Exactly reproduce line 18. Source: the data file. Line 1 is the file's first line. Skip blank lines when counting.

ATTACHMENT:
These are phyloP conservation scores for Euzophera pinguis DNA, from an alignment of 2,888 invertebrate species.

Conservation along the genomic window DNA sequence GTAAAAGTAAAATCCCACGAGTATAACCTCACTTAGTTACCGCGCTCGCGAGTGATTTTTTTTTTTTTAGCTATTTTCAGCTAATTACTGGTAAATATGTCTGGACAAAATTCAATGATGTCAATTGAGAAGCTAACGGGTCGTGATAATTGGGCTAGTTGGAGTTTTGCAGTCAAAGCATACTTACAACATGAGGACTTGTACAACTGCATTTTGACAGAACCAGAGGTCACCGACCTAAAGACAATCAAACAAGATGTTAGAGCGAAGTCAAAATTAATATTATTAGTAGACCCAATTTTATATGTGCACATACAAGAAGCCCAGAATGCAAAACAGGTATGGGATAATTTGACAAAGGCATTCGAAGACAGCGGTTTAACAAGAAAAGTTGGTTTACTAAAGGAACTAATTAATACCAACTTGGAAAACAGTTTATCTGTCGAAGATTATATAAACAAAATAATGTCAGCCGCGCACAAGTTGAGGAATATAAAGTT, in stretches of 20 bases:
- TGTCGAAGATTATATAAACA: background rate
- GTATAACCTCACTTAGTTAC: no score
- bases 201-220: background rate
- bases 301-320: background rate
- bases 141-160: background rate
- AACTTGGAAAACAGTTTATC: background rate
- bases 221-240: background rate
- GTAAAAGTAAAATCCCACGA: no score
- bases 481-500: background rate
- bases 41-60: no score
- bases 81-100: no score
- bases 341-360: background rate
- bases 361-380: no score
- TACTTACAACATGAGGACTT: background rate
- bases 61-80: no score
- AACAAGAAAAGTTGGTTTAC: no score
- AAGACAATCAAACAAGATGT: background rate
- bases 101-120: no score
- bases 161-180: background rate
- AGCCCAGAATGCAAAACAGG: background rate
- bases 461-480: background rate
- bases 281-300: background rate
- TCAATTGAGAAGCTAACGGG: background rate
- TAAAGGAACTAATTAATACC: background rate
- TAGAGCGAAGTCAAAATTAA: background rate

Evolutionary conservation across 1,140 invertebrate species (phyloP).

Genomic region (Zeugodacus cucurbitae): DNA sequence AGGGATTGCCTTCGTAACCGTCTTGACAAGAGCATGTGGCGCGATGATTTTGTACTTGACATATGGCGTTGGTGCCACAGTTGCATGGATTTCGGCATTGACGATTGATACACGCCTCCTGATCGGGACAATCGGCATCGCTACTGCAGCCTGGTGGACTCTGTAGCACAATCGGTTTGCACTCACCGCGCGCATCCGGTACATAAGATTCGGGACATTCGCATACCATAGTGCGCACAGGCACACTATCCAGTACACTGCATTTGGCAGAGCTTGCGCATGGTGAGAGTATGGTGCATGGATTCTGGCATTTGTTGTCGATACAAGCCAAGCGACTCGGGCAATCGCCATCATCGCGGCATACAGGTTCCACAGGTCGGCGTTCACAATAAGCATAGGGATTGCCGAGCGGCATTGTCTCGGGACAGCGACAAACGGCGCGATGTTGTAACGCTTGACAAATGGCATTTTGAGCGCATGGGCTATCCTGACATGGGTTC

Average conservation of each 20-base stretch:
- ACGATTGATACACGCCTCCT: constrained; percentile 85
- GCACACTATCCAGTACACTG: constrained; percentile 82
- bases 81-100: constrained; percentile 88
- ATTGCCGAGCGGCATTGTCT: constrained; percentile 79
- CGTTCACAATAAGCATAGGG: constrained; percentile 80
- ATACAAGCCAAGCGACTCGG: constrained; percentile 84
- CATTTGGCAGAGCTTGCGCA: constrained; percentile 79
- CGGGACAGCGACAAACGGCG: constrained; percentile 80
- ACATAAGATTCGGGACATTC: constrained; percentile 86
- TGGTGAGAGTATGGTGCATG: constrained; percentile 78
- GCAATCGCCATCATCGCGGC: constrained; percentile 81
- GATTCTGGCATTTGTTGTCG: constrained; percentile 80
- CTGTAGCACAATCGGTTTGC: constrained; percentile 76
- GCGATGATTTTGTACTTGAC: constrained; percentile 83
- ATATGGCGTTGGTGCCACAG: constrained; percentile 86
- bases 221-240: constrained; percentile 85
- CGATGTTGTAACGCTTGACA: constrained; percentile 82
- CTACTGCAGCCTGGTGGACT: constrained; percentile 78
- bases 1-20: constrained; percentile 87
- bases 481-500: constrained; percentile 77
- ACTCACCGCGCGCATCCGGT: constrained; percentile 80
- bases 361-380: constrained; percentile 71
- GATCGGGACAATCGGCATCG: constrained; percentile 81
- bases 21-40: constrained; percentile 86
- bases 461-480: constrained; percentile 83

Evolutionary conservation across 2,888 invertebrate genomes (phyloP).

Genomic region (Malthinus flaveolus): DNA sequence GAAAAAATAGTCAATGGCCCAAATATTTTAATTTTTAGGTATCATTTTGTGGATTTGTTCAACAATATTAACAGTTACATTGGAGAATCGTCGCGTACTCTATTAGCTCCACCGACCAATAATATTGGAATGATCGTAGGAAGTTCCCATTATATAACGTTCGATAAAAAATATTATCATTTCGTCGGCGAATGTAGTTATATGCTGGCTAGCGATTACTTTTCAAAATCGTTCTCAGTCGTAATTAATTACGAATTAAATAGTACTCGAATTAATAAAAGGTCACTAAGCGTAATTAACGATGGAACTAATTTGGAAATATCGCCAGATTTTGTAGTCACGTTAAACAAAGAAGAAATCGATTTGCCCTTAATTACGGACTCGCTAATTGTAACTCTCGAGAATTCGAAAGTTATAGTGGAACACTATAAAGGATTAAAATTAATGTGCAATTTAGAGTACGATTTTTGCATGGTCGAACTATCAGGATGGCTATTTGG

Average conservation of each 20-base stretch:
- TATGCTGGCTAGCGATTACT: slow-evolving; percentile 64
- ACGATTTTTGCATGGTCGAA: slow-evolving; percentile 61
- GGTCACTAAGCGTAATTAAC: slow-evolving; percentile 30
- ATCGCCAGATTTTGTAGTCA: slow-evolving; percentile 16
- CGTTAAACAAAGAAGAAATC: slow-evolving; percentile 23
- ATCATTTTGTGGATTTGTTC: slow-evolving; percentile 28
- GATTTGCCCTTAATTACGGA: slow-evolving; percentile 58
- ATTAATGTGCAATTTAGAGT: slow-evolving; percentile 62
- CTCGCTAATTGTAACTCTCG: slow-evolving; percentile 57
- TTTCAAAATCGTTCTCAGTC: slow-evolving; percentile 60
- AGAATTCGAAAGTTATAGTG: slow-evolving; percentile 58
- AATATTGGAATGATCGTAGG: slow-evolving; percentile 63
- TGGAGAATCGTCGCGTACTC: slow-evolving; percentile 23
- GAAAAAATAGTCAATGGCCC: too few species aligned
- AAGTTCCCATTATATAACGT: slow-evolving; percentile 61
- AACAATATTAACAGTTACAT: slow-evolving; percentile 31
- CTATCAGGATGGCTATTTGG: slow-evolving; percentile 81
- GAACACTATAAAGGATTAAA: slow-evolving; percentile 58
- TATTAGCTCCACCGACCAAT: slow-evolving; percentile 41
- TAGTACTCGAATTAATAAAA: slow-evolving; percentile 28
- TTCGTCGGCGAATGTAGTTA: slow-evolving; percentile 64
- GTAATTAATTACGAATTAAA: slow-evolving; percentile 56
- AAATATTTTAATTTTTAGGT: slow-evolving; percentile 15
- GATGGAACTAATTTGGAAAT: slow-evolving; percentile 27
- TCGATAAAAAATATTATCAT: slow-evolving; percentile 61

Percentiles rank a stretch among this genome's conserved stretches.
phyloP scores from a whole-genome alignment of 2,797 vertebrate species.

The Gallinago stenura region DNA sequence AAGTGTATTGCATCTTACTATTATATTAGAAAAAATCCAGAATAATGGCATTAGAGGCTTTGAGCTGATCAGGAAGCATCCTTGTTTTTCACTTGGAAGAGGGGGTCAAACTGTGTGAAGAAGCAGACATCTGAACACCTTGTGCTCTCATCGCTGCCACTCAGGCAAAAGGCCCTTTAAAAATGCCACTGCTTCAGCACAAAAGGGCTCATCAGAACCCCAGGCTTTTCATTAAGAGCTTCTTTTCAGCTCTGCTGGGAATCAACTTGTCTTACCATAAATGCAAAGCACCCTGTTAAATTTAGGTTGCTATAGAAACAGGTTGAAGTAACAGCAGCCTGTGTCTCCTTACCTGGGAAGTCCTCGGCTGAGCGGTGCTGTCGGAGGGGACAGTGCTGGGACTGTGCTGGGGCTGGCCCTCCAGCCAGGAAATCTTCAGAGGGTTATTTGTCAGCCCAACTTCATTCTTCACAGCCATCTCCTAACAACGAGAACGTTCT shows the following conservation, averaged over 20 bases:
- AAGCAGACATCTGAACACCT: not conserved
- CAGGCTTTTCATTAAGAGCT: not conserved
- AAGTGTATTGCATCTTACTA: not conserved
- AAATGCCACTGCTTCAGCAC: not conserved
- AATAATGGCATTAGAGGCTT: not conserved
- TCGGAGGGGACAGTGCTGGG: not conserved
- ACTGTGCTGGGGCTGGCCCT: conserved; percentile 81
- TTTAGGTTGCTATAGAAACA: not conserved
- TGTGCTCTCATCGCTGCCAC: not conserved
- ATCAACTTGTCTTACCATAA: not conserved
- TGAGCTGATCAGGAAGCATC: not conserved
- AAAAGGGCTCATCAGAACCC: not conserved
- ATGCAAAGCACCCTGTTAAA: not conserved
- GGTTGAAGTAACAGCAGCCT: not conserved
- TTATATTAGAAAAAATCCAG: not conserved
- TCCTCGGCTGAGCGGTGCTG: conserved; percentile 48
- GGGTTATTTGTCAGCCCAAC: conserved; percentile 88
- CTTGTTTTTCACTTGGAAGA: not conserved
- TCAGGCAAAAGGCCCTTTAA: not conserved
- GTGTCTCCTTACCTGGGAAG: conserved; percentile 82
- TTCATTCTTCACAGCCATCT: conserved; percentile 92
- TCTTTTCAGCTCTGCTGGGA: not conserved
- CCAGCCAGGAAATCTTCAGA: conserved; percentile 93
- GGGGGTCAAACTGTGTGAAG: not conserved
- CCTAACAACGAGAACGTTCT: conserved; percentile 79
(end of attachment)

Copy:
- AACAAGAAAAGTTGGTTTAC: no score